Algebra 2 Honors Curriculum
Familyfacing version of the Algebra 2 Honors curriculum
Quarterly Overview of Algebra 2 Honors
The objectives and outcomes for each unit are common across FCPS and based on the Virginia Standards of Learning. The pacing by quarter and by week provides an example of how the curriculum can be organized throughout the year. Teacher teams may adjust the pacing or order of units to best meet the needs of students.
Units and Details
Students will:
 Solve absolute value linear equations and inequalities.
 Recognize the general shape of the absolute value function family.
 Use knowledge of transformations to convert between equations and the corresponding graphs of absolute value functions.
 Investigate and analyze linear and absolute value function families algebraically and graphically. Key concepts include domain, range, and continuity, intervals in which a function is increasing or decreasing, extrema, zeros, intercepts, values of a function for elements in its domain, and end behavior.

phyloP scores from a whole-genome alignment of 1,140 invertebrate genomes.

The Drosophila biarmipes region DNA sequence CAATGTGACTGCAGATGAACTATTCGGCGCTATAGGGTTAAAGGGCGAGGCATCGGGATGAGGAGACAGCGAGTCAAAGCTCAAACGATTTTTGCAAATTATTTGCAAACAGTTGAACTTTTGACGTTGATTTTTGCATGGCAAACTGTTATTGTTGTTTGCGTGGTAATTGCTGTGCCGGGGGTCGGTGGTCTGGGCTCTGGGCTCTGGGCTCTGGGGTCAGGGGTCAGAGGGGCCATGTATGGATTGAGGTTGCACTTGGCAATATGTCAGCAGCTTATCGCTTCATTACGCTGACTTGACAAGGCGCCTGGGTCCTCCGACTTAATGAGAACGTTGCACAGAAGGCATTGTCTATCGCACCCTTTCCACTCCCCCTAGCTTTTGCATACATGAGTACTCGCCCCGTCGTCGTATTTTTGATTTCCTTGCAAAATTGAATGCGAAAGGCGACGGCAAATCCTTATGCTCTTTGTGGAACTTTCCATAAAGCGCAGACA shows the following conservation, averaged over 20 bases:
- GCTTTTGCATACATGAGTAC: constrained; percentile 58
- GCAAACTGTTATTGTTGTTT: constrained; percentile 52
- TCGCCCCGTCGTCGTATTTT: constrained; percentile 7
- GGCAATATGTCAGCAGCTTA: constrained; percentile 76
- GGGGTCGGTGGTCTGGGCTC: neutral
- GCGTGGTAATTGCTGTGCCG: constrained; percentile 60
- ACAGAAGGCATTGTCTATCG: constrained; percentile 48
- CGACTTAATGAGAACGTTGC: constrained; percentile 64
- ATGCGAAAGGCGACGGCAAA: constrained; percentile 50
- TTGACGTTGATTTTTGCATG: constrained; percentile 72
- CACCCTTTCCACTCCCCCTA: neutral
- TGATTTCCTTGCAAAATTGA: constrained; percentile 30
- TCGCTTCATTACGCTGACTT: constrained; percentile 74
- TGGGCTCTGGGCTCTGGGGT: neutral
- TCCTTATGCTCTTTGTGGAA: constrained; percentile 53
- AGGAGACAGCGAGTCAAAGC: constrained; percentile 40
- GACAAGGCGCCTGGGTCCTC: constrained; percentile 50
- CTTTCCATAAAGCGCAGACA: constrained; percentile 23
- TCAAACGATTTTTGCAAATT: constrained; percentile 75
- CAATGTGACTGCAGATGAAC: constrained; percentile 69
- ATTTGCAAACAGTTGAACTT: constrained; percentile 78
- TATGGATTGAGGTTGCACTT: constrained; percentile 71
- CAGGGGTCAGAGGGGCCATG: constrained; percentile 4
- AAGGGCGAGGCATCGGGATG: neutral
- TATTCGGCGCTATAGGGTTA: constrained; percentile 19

Make connections between and among multiple representations of functions using verbal descriptions, tables, equations, and graphs.
 Find the inverse of a linear function.
 Investigate and analyze composition of functions, algebraically and graphically.
 Create the graph of a piecewise function.
Students will:
 Factor polynomials completely in one or two variables.
 Solve quadratic equations over the set of complex numbers.
 Recognize the general shape of the quadratic function family.
 Use knowledge of transformations to convert between equations and the corresponding graphs of quadratic functions.
 Investigate and analyze quadratic function family algebraically and graphically. Key concepts include domain, range, and continuity, intervals in which a function is increasing or decreasing, extrema, zeros, intercepts, values of a function for elements in its domain, and end behavior.
 Investigate and describe the relationships among solutions of an equation, zeros of a function, xintercepts of a graph, and factors of a polynomial expression.
 Perform operations on complex numbers and express the results in simplest form using patterns of the powers of i.
Students will:
 Solve systems of linearquadratic and quadraticquadratic algebraically and graphically.
 Collect and analyze data, determine the equation of the curve of best fit in order to make predictions, and solve practical problems, using mathematical models of quadratic functions.
 Make predictions, using data, scatterplots, or the equation of the curve of best fit
Solve practical problems involving an equation of the curve of best fit.
Students will:
 Recognize the general shape of polynomial function families and identify the graph of a function from the equation.